A.4 Sampling 1D Functions
Throughout the implementation of pbrt we have found it useful to draw samples from a wide variety of functions. This section therefore presents the implementations of additional functions for sampling in 1D to augment the ones in Section 2.3.2. All are based on the inversion method and most introduce useful tricks for sampling that are helpful to know when deriving new sampling algorithms.
A.4.1 Sampling the Tent Function
SampleTent() uses SampleLinear() to sample the “tent” function with radius ,
The sampling algorithm first uses the provided uniform sample u with the SampleDiscrete() function to choose whether to sample a value greater than or less than zero, with each possibility having equal probability. Note the use of SampleDiscrete()’s capability of returning a new uniform random sample here, overwriting u’s original value. In turn, one of the two linear functions is sampled, with the result scaled so that the interval is sampled.
One thing to note in this function is that the cases and expressions have been carefully crafted so that u==0 maps to -r and then as u increases, the sampled value increases monotonically until u==1 maps to r, without any jumps or reversals. This property is helpful for preserving well-distributed sample points (e.g., if they have low discrepancy).
The tent function is easily normalized to find its PDF.
The inversion function is based on InvertLinearSample().
A.4.2 Sampling Exponential Distributions
Sampling the transmittance function when rendering images with participating media often requires samples from a distribution . As before, the first step is to find a constant that normalizes this distribution so that it integrates to one. In this case, we will assume for now that the range of values we’d like the generated samples to cover is rather than , so
Thus, and our PDF is .
We can integrate to find :
which gives a function that is easy to invert:
Therefore, we can draw samples using
It may be tempting to simplify the log term from to , under the theory that because , these are effectively the same and a subtraction can thus be saved. The problem with this idea is that may have the value 0 but never has the value 1. With the simplification, it is possible that we would try to take the logarithm of 0, which is undefined; this danger is avoided with the first formulation. While a value of 0 may seem very unlikely, it is possible, especially in the world of floating-point arithmetic and not the real numbers. Sample generation algorithms based on the radical inverse function (Section 8.6.1) are particularly prone to generating the value 0.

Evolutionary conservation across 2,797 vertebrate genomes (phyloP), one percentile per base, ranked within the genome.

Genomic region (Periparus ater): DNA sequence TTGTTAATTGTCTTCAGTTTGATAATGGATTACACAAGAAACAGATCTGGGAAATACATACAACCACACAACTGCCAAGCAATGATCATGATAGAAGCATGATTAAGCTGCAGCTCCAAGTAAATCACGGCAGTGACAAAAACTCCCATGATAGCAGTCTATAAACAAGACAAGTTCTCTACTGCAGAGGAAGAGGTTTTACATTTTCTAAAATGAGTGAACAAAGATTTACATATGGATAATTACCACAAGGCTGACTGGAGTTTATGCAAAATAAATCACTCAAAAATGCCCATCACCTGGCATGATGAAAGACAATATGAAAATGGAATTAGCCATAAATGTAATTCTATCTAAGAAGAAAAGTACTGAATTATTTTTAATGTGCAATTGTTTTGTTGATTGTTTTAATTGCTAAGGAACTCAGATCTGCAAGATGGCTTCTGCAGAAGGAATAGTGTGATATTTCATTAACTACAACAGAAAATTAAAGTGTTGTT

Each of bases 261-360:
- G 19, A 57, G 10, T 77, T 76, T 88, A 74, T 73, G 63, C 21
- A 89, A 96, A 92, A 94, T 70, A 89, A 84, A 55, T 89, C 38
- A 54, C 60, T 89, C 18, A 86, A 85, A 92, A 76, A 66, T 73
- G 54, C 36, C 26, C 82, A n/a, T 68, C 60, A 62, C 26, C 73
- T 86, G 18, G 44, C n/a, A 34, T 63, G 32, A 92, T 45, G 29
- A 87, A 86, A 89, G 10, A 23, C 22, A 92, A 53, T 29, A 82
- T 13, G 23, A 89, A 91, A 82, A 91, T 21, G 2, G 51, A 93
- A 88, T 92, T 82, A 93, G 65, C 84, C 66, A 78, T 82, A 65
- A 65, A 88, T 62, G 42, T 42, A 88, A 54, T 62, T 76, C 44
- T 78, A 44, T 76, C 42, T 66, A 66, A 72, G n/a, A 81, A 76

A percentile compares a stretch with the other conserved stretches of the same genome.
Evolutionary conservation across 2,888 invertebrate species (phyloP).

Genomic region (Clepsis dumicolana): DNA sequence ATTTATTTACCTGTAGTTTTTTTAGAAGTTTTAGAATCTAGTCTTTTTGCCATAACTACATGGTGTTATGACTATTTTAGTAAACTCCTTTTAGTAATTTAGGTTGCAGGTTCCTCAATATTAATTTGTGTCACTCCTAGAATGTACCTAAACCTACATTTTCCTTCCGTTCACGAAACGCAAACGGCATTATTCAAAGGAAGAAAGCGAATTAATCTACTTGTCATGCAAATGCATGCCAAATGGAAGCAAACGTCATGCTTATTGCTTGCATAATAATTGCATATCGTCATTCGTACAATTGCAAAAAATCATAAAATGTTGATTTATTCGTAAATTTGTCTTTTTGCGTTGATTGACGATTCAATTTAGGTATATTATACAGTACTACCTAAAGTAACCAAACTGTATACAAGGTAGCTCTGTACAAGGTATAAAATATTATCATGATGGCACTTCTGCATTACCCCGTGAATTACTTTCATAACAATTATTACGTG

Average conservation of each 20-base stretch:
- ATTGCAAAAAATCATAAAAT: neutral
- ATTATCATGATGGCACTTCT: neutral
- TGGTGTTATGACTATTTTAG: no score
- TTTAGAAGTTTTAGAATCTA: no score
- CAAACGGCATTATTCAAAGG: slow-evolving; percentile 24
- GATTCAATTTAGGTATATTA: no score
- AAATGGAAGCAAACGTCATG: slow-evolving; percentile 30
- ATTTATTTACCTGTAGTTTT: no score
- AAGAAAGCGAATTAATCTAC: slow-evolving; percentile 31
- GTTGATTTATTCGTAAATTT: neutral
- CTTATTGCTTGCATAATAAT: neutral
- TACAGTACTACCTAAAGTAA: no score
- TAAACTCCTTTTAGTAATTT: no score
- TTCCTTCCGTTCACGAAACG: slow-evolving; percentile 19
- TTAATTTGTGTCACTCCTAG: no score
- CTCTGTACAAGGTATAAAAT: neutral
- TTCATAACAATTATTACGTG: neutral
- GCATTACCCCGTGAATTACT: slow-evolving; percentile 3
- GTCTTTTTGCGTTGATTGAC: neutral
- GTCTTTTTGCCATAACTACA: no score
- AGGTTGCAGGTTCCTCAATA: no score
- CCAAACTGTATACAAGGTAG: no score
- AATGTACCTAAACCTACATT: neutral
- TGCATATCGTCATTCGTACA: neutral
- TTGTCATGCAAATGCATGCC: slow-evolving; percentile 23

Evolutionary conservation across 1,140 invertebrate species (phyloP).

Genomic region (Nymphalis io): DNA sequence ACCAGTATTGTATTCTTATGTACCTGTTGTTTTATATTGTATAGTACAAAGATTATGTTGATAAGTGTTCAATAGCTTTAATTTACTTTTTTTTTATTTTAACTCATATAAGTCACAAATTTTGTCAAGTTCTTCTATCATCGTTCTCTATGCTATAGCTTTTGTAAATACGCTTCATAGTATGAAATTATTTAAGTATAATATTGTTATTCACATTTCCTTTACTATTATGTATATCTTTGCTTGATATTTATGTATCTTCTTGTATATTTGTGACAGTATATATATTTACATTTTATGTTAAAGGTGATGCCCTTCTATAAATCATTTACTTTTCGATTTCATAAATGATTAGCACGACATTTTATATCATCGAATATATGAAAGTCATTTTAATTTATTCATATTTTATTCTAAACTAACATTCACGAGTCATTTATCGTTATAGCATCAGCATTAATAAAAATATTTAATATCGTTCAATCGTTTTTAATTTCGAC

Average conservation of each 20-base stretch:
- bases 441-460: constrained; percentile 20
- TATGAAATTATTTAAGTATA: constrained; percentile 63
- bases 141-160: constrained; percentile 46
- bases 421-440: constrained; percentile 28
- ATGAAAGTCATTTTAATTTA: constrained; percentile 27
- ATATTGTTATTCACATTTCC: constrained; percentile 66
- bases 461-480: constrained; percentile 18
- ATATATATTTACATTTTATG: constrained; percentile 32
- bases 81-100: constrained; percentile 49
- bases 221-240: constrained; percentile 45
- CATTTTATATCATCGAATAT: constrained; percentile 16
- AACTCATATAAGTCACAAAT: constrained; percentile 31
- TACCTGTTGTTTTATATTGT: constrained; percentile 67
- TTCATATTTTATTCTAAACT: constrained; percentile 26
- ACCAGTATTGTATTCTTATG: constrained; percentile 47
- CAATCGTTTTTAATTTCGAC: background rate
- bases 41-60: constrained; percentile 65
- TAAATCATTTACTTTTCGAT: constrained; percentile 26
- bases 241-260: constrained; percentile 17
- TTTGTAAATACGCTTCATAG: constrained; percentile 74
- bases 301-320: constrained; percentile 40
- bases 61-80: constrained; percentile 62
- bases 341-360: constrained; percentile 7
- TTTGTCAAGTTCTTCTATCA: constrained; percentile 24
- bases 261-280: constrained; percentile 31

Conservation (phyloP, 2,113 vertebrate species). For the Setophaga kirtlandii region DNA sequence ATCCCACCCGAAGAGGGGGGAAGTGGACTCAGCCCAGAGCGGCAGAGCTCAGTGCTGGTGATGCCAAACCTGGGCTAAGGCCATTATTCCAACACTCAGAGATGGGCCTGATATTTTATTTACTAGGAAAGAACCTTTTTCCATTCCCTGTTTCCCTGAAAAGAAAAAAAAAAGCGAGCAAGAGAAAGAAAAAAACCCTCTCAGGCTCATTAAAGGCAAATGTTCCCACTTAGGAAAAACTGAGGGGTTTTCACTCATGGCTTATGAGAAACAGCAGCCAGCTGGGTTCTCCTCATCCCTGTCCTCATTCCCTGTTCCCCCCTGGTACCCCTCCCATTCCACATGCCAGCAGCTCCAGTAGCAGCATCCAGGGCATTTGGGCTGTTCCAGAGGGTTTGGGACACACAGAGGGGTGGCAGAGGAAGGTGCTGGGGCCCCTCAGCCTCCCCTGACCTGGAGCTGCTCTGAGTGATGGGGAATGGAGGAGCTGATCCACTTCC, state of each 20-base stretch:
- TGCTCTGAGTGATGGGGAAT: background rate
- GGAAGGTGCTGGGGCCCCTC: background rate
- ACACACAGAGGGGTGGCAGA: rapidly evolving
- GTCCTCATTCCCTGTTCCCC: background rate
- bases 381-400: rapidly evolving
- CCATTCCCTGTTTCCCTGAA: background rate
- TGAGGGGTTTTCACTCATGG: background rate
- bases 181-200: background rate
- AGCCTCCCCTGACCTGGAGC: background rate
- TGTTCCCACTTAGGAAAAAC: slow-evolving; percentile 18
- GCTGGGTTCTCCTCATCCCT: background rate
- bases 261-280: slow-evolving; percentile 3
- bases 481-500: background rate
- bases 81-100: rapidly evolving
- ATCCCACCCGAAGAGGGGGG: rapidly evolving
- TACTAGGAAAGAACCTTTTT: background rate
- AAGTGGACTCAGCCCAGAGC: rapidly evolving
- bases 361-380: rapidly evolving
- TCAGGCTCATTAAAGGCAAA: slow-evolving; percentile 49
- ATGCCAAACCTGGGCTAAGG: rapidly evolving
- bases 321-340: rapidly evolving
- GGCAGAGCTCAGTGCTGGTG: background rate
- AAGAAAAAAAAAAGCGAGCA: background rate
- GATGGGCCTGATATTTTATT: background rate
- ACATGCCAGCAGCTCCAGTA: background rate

As before, the inverse sampling function is given by evaluating .
A.4.3 Sampling the Gaussian
The Gaussian function is parameterized by its center and standard deviation :
The probability distribution it defines is called the normal distribution. The Gaussian is already normalized, so the PDF follows directly.
However, the Gaussian’s CDF cannot be expressed with elementary functions. It is
where is the error function. If we equate and solve, we find that:
The inverse error function can be well approximated with a polynomial, which in turn gives a sampling technique.
InvertNormalSample(), not included here, evaluates .
The Box-Muller transform is an alternative sampling technique for the normal distribution; it takes a pair of random samples and returns a pair of normally distributed samples. It makes use of the fact that if two normally distributed variables are considered as a 2D point and transformed to 2D polar coordinates , then and .
A.4.4 Sampling the Logistic Function
The logistic function is shaped similarly to the Gaussian, but can be sampled directly. It is therefore useful in cases where a distribution similar to the Gaussian is useful but an exact Gaussian is not needed. (It is used, for example, in the implementation of pbrt’s scattering model for hair.) The logistic function centered at the origin is